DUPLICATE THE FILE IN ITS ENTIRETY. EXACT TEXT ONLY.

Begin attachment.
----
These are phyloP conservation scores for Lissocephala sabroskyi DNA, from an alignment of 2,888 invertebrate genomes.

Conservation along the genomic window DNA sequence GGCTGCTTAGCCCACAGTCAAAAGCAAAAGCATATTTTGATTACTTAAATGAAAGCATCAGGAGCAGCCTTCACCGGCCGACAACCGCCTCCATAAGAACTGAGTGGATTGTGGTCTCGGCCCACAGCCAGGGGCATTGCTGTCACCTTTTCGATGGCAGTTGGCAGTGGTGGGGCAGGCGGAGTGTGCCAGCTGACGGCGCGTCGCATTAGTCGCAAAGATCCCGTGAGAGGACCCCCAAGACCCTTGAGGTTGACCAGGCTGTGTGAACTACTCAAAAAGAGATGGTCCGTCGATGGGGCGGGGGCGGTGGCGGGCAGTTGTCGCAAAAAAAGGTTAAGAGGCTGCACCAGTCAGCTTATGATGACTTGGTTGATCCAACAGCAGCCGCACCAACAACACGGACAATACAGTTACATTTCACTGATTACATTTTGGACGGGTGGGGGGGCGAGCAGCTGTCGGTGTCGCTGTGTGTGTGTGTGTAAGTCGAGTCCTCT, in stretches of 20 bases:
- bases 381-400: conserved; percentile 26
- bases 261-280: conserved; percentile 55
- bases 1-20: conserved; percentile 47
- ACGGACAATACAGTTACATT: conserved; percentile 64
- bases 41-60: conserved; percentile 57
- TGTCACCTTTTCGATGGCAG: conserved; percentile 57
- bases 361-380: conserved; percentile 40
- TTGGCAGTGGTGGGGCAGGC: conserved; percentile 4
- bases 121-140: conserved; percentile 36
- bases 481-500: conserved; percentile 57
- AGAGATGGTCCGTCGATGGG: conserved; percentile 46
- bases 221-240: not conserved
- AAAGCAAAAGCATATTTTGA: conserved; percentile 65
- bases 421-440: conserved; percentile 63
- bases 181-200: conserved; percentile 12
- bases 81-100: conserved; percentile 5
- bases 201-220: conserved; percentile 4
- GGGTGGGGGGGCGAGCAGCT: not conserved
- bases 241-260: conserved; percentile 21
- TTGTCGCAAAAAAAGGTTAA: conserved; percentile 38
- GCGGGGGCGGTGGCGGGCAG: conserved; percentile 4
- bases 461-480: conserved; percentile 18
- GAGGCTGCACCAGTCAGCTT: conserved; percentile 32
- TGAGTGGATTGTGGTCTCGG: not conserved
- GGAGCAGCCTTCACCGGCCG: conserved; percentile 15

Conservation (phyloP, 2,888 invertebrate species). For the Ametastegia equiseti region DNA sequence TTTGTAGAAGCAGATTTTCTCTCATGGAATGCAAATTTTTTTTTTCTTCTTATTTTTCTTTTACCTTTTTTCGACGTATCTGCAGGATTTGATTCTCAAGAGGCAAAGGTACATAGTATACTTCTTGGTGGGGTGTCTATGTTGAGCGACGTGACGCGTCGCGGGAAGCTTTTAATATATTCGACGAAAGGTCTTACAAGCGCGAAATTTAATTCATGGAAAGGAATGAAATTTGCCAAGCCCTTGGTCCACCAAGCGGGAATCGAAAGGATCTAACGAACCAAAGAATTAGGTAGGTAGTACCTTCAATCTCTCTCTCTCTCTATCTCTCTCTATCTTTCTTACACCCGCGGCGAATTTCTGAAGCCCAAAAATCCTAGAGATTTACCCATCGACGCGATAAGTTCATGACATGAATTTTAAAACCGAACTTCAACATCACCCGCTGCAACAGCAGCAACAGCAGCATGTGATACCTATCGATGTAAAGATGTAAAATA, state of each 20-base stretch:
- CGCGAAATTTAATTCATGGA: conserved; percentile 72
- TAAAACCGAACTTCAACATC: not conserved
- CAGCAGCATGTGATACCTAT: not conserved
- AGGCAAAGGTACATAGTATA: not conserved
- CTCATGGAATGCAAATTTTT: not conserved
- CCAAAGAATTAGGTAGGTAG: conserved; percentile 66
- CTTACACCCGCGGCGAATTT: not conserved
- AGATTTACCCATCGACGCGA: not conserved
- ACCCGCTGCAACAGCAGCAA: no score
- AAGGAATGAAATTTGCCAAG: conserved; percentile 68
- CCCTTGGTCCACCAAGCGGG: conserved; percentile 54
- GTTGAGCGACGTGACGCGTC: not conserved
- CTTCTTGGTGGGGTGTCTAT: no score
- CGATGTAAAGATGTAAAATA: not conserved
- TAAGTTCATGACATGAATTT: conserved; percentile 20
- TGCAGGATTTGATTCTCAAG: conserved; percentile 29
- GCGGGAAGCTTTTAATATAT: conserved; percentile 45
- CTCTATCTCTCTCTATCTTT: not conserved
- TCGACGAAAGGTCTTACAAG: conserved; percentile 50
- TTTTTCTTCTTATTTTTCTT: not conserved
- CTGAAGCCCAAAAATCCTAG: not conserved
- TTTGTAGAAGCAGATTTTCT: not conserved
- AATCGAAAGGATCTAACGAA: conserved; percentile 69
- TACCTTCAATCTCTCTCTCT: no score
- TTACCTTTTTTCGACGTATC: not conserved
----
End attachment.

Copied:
These are phyloP conservation scores for Lissocephala sabroskyi DNA, from an alignment of 2,888 invertebrate genomes.

Conservation along the genomic window DNA sequence GGCTGCTTAGCCCACAGTCAAAAGCAAAAGCATATTTTGATTACTTAAATGAAAGCATCAGGAGCAGCCTTCACCGGCCGACAACCGCCTCCATAAGAACTGAGTGGATTGTGGTCTCGGCCCACAGCCAGGGGCATTGCTGTCACCTTTTCGATGGCAGTTGGCAGTGGTGGGGCAGGCGGAGTGTGCCAGCTGACGGCGCGTCGCATTAGTCGCAAAGATCCCGTGAGAGGACCCCCAAGACCCTTGAGGTTGACCAGGCTGTGTGAACTACTCAAAAAGAGATGGTCCGTCGATGGGGCGGGGGCGGTGGCGGGCAGTTGTCGCAAAAAAAGGTTAAGAGGCTGCACCAGTCAGCTTATGATGACTTGGTTGATCCAACAGCAGCCGCACCAACAACACGGACAATACAGTTACATTTCACTGATTACATTTTGGACGGGTGGGGGGGCGAGCAGCTGTCGGTGTCGCTGTGTGTGTGTGTGTAAGTCGAGTCCTCT, in stretches of 20 bases:
- bases 381-400: conserved; percentile 26
- bases 261-280: conserved; percentile 55
- bases 1-20: conserved; percentile 47
- ACGGACAATACAGTTACATT: conserved; percentile 64
- bases 41-60: conserved; percentile 57
- TGTCACCTTTTCGATGGCAG: conserved; percentile 57
- bases 361-380: conserved; percentile 40
- TTGGCAGTGGTGGGGCAGGC: conserved; percentile 4
- bases 121-140: conserved; percentile 36
- bases 481-500: conserved; percentile 57
- AGAGATGGTCCGTCGATGGG: conserved; percentile 46
- bases 221-240: not conserved
- AAAGCAAAAGCATATTTTGA: conserved; percentile 65
- bases 421-440: conserved; percentile 63
- bases 181-200: conserved; percentile 12
- bases 81-100: conserved; percentile 5
- bases 201-220: conserved; percentile 4
- GGGTGGGGGGGCGAGCAGCT: not conserved
- bases 241-260: conserved; percentile 21
- TTGTCGCAAAAAAAGGTTAA: conserved; percentile 38
- GCGGGGGCGGTGGCGGGCAG: conserved; percentile 4
- bases 461-480: conserved; percentile 18
- GAGGCTGCACCAGTCAGCTT: conserved; percentile 32
- TGAGTGGATTGTGGTCTCGG: not conserved
- GGAGCAGCCTTCACCGGCCG: conserved; percentile 15

Conservation (phyloP, 2,888 invertebrate species). For the Ametastegia equiseti region DNA sequence TTTGTAGAAGCAGATTTTCTCTCATGGAATGCAAATTTTTTTTTTCTTCTTATTTTTCTTTTACCTTTTTTCGACGTATCTGCAGGATTTGATTCTCAAGAGGCAAAGGTACATAGTATACTTCTTGGTGGGGTGTCTATGTTGAGCGACGTGACGCGTCGCGGGAAGCTTTTAATATATTCGACGAAAGGTCTTACAAGCGCGAAATTTAATTCATGGAAAGGAATGAAATTTGCCAAGCCCTTGGTCCACCAAGCGGGAATCGAAAGGATCTAACGAACCAAAGAATTAGGTAGGTAGTACCTTCAATCTCTCTCTCTCTCTATCTCTCTCTATCTTTCTTACACCCGCGGCGAATTTCTGAAGCCCAAAAATCCTAGAGATTTACCCATCGACGCGATAAGTTCATGACATGAATTTTAAAACCGAACTTCAACATCACCCGCTGCAACAGCAGCAACAGCAGCATGTGATACCTATCGATGTAAAGATGTAAAATA, state of each 20-base stretch:
- CGCGAAATTTAATTCATGGA: conserved; percentile 72
- TAAAACCGAACTTCAACATC: not conserved
- CAGCAGCATGTGATACCTAT: not conserved
- AGGCAAAGGTACATAGTATA: not conserved
- CTCATGGAATGCAAATTTTT: not conserved
- CCAAAGAATTAGGTAGGTAG: conserved; percentile 66
- CTTACACCCGCGGCGAATTT: not conserved
- AGATTTACCCATCGACGCGA: not conserved
- ACCCGCTGCAACAGCAGCAA: no score
- AAGGAATGAAATTTGCCAAG: conserved; percentile 68
- CCCTTGGTCCACCAAGCGGG: conserved; percentile 54
- GTTGAGCGACGTGACGCGTC: not conserved
- CTTCTTGGTGGGGTGTCTAT: no score
- CGATGTAAAGATGTAAAATA: not conserved
- TAAGTTCATGACATGAATTT: conserved; percentile 20
- TGCAGGATTTGATTCTCAAG: conserved; percentile 29
- GCGGGAAGCTTTTAATATAT: conserved; percentile 45
- CTCTATCTCTCTCTATCTTT: not conserved
- TCGACGAAAGGTCTTACAAG: conserved; percentile 50
- TTTTTCTTCTTATTTTTCTT: not conserved
- CTGAAGCCCAAAAATCCTAG: not conserved
- TTTGTAGAAGCAGATTTTCT: not conserved
- AATCGAAAGGATCTAACGAA: conserved; percentile 69
- TACCTTCAATCTCTCTCTCT: no score
- TTACCTTTTTTCGACGTATC: not conserved